As I was getting ready for bed a couple weeks ago that statement came to me as I thought about how I wanted to change my habits in the new year. I'm the kind of person who is bubbling with creativity, sometimes it's hard for me to keep up with all the stories, poems, songs and drawings that pop into my head on a daily basis. I keep a pen and paper with me at all times so I can hurry up and scribble down my latest idea and if I run out of paper I won't hestitate on stopping to the closest fast food joint to get some napkins to write on. It's clear that I have the creativity part down, but when it comes to the discipline, let's just say I need some major help. When I try to do it on my own, the self-imposed discipline doesn't seem to last. But then it hit me: self-discipline isn't the focus, godly discipline is. When I look at Jesus and all the creativity and discipline He embodied while he was on Earth, there lies my answer...strength from God.
Titus 2:11-12 says, "For the grace of God that brings salvation has appeared to all men. It teaches us to say 'No' to ungodliness and worldly passions, and to live self-controlled, upright and godly lives in this present age."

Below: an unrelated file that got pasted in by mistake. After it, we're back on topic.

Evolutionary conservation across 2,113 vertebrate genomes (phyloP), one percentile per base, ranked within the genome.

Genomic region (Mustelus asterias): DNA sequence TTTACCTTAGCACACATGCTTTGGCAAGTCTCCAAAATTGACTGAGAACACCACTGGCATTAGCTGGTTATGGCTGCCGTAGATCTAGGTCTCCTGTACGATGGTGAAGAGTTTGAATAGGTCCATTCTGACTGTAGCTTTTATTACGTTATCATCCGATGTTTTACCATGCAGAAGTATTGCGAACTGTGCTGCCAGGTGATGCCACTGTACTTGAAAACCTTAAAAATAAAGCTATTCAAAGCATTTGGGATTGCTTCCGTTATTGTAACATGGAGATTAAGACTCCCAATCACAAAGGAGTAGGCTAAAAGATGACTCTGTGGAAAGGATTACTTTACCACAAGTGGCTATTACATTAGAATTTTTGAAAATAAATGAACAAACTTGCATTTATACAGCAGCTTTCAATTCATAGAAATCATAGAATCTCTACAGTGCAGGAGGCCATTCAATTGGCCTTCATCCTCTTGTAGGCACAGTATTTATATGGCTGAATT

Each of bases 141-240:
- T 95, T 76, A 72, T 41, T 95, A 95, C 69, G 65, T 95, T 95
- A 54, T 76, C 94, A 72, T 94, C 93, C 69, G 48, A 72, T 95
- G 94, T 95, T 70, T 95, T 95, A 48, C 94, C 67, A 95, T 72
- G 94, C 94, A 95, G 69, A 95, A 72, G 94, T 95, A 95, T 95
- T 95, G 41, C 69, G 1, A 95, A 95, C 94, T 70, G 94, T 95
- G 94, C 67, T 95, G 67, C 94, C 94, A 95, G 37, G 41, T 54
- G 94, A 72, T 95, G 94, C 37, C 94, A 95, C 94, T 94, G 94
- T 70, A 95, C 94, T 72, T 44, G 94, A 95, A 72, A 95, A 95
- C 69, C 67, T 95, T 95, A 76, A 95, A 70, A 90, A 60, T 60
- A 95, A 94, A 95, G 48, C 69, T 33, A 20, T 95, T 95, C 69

Wordly passions aren't limited to getting drunk or dressing inappropriately, sometimes it's comes in the form of that nasty little monster called proscrastination. Being an unorganized proscrastinator is a disservice to the Gospel when God has given us the grace to be self-controlled. The scripture says God teaches us. That statement is amazing by itself and if you've ever had a great teacher in school who took the time to stick it out with you until you got or inspired you then you'll begin to understand the power of what God wants to do. But we have to be patient with ourselves, God didn't say we'll get the lesson in one day. The art of discipline can take time.
Discipline isn't a dirty word when it comes to creativity. Godly discpline doesn't stifle artistry, it stimulates it. Some of the best authors understand the power of when the two forces unite.
Now, creativity and discipline are finally learning to be good friends--at least in my mind.
Read L.Harris' take on Stephen King's advice for writers.